I am nobody’s mother, but I am somebody.
On Tuesday night, @endotique met me (at the last possible minute, goddamn you, traffic; she literally got to the seat as the lights were going down!) to see new revival of The Color Purple. I saw the original production some years ago and I literally remembered nothing about it. LaChanze was in it, sure, but I don’t even remember her performance. I remember that Oprah was a producer and it didn’t do well – that’s about it.
I think it’s safe to say that I will definitely remember this production.
The stage is very bare and has a semi-Our Town feel to it – in the sense that part of the first act has the characters that aren’t in the scene sitting onstage and watching.
The elevator pitch for the show is it’s about two sisters, Celie and Netty, who live in Georgia and are separated when Celie is “given” to man by her step-father (who had been raping her since she was 12) to marry and basically be his slave. The new husband is abusive and doesn’t allow her to have contact with her sister at all. The Color Purple is about Celie’s journey to find her sister and her independence. Or at least a life that doesn’t include and daily rapings and beatings.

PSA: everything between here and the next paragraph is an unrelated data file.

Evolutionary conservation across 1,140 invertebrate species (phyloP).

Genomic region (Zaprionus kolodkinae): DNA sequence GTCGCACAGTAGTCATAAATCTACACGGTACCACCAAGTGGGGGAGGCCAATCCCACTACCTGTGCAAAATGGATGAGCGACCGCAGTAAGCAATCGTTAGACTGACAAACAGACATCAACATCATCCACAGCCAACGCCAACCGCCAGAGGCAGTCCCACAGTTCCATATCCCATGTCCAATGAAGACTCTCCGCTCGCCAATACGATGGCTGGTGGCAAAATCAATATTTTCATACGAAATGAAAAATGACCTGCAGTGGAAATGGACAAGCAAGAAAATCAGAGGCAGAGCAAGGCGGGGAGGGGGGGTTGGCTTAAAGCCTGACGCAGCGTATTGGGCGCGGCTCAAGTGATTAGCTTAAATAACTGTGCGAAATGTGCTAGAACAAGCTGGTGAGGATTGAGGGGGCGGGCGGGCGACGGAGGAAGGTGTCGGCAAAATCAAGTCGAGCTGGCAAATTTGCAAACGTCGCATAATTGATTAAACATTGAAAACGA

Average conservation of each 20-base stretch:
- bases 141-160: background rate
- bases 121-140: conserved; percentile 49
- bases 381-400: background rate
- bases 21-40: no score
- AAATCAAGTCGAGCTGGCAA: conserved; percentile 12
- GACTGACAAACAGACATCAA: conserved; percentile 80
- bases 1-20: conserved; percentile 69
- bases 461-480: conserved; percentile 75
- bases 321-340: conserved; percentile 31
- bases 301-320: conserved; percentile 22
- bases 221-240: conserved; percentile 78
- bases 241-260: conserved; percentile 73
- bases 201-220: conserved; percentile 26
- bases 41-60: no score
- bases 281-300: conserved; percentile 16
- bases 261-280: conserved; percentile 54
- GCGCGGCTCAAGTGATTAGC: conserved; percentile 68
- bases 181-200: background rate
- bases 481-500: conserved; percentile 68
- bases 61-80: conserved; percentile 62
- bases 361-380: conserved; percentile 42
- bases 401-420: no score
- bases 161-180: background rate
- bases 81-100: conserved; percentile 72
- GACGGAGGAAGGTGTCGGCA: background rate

Spoiler alert: There’s a happy ending.
The score is beautiful and I really enjoyed the direction (finally, John Doyle, you did something right!). The choreography is really excellent, too. But the stars of this show are Cynthia Erivo, Danielle Brooks, and Heather Headley.
Cynthia Erivo was Celie and she has a voice you wouldn’t believe. She earned a standing ovation after one of her big songs in the second act. I’d be surprised if she talks at all when she’s not onstage. Give this woman the Tony Award ASAP.
Danielle Brooks, aka Tasty from Orange is the New Black (who I totally didn’t know was in this and it was a fantastic surprise), was Sophia, a woman in their small town who doesn’t take shit from her husband or any one else. Brooks has a killer voice and she’s a great actress. She helps encourage Erivo to leave her abusive husband.
And then there’s Heather Headley (who recently replace Jennifer Hudson, who, honestly, I could not care less about no matter how talented she is) as a famous singer named Shug Avery. Avery used to be in a relationship with Celie’s abusive husband and later becomes another advocate, and love interest, for Celie. I haven’t seen Heather Headley onstage since AIDA and I was so excited to be witness to her greatness again. She didn’t disappoint. She sounded great, she looked great, and her acting was, as far as I could tell, spot on.
I could go and name the rest of the cast as they were all wonderfully talented with gorgeous voices, but you can go to IBDB for that. We stood as soon as the curtain call began and didn’t sit again. I enjoyed this show so much more than I thought I would and I’m so glad I gave it a second chance.
The original production was a joke in comparison. Don’t hold it against this production because it’s 100% better.